Probabilistic computation in natural vision
February 12, 2020
Ruben Coen-Cagli
Albert Einstein College of Medicine

A central goal of vision science is to understand the principles underlying the perception and cortical encoding of the complex visual environment of our everyday experience. In the visual cortex, foundational work with artificial stimuli, and more recent work combining natural images and deep convolutional neural networks, have revealed much about the tuning of cortical neurons to specific image features. However, a major limitation of this existing work is

Computing in Superposition in the Classical Domain
February 7, 2020
Pentti Kanerva
Redwood Center for Theoretical Neuroscience, UC Berkeley

The standard model of computing treats variables very differently from their values. Variables are addresses to memory, and values are the contents of the addressed memory locations. This model of computing has proved to be extremely successful but also poor for modeling the brain’s computing. Neither does it look like what we see happening in brains. Rather, information is widely distributed over massive circuits, and

Sparse Deep Predictive Coding: a model of visual perception
February 5, 2020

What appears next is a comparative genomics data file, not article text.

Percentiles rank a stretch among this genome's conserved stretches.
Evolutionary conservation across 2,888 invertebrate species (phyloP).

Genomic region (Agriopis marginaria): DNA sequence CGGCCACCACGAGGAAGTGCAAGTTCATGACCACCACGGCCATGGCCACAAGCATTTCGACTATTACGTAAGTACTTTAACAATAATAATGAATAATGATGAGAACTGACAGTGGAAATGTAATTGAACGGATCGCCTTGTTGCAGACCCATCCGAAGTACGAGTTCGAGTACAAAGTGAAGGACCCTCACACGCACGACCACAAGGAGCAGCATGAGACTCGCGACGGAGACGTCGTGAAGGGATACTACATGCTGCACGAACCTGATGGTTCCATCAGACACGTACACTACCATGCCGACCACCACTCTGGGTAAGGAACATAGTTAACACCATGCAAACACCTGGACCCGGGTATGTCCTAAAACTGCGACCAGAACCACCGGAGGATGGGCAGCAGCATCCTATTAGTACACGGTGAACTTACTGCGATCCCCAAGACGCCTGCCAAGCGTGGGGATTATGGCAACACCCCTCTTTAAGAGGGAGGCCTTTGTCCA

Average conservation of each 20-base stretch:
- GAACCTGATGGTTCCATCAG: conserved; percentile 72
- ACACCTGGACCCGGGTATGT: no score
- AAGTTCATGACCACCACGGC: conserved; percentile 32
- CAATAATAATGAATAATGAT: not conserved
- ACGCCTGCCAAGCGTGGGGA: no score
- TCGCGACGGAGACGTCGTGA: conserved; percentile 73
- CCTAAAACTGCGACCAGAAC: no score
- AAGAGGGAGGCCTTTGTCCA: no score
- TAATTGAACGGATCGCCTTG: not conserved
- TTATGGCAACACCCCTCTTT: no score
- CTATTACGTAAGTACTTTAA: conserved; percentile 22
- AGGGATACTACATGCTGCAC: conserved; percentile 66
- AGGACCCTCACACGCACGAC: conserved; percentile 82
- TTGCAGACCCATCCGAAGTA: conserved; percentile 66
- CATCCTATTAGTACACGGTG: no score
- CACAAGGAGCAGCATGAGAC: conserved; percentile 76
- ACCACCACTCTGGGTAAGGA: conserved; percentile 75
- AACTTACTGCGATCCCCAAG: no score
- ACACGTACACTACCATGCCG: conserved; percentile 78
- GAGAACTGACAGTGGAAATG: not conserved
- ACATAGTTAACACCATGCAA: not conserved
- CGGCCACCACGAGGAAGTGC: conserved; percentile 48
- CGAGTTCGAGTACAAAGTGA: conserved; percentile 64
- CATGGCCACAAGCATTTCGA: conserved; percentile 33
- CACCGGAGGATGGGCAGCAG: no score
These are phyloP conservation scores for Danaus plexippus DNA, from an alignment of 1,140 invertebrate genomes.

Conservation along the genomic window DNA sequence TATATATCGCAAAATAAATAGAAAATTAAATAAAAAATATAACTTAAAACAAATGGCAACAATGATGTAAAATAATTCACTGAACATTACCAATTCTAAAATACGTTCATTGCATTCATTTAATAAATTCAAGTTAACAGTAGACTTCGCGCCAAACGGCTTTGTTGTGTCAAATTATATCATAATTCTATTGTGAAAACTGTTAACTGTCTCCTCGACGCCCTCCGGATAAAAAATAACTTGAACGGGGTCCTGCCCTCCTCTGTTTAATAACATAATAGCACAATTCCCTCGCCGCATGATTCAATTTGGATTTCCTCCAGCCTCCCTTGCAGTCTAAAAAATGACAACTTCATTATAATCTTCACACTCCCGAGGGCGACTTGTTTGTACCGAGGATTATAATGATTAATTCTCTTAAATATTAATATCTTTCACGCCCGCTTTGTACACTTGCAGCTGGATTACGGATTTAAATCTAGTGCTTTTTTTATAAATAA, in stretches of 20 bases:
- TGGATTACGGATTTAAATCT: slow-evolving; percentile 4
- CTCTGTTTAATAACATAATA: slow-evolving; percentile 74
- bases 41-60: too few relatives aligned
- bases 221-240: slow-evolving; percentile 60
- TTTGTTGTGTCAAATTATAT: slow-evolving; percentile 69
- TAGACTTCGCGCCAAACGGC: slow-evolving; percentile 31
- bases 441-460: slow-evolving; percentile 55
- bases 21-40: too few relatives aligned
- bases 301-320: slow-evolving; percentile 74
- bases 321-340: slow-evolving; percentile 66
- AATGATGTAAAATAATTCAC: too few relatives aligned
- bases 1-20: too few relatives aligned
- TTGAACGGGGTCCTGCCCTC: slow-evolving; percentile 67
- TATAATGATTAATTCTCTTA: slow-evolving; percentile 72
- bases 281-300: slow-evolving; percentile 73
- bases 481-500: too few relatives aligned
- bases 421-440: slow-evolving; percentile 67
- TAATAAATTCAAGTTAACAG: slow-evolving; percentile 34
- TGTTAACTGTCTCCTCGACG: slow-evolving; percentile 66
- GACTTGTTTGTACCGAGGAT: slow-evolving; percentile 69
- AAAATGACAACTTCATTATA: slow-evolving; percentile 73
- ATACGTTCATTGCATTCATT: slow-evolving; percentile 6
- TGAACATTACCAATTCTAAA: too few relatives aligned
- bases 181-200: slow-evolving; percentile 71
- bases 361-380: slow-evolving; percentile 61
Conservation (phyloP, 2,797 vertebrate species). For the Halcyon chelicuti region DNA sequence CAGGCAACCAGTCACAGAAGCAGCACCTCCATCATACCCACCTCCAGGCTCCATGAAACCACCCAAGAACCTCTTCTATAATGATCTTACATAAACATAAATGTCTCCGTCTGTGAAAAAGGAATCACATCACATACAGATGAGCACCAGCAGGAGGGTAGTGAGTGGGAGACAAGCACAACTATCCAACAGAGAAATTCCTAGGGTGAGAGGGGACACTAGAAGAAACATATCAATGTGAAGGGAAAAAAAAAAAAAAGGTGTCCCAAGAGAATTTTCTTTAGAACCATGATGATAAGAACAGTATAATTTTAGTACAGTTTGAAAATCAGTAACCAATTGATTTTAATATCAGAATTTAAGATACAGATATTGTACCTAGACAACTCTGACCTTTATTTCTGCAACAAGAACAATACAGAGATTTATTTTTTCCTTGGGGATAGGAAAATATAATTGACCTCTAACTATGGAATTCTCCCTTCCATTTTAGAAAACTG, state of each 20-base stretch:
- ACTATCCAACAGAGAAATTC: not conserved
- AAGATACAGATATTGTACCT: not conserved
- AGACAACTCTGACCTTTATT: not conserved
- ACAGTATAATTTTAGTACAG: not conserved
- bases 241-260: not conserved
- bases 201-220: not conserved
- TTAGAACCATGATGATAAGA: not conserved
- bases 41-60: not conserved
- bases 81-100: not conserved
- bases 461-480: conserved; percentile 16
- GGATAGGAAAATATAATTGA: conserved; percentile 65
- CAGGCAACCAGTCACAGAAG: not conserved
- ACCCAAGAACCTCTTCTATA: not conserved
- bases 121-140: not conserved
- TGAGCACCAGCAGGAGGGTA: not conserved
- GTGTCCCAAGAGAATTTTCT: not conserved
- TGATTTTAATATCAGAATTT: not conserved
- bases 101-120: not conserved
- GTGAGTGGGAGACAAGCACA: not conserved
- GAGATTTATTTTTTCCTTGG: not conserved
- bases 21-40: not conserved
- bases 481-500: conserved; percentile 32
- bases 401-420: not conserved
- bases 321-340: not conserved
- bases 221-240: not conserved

Victor Boutin
Institute of Neuroscience of la Timone (INT), Aix-Marseille University

Building models to efficiently represent images is a central problem in the machine learning community. The brain and especially the visual cortex, has long find economical and robust solutions to solve such a problem. At the local scale, Sparse Coding is one of the most successful framework to model neural computation in the visual cortex. It directly derives from the efficient coding hypothesis, and could be thought as a competitive mechanism that

Visual Cortical Processing:  Image to Object Representation
January 29, 2020
Rudiger von der Heydt
Johns Hopkins University

Image understanding is often conceived as a hierarchical process with many levels where complexity and invariance of object selectivity gradually increase with level in the hierarchy. In contrast, neurophysiological studies have shown that figure-ground organization and border ownership coding, which imply understanding of the object structure of an image, occur at levels as low as V1 and V2 of the

Thesis seminar - The Sparse Manifold Transform and Unsupervised Learning for Signal Representation
December 18, 2019
Yubei Chen
EECS, UC Berkeley

In this talk, I will first present a signal representation framework called the Sparse Manifold Transform that combines key ideas from sparse coding, manifold learning, and slow feature analysis. It turns non-linear transformations in the primary sensory signal space into linear interpolations in a representational embedding space while maintaining approximate invertibility. The sparse manifold transform is an

Visual coding strategies implied by individual differences or adaptation
November 21, 2019
Kara Emery
University of Nevada, Reno

An important goal of vision science is to understand the coding strategies underlying the representation of visual information. I will describe experiments and analyses where we have explored these coding strategies using two different approaches. In the first approach, we factor-analyzed individual differences in observers’ color judgments to reveal the representational structure of color appearance. In contrast to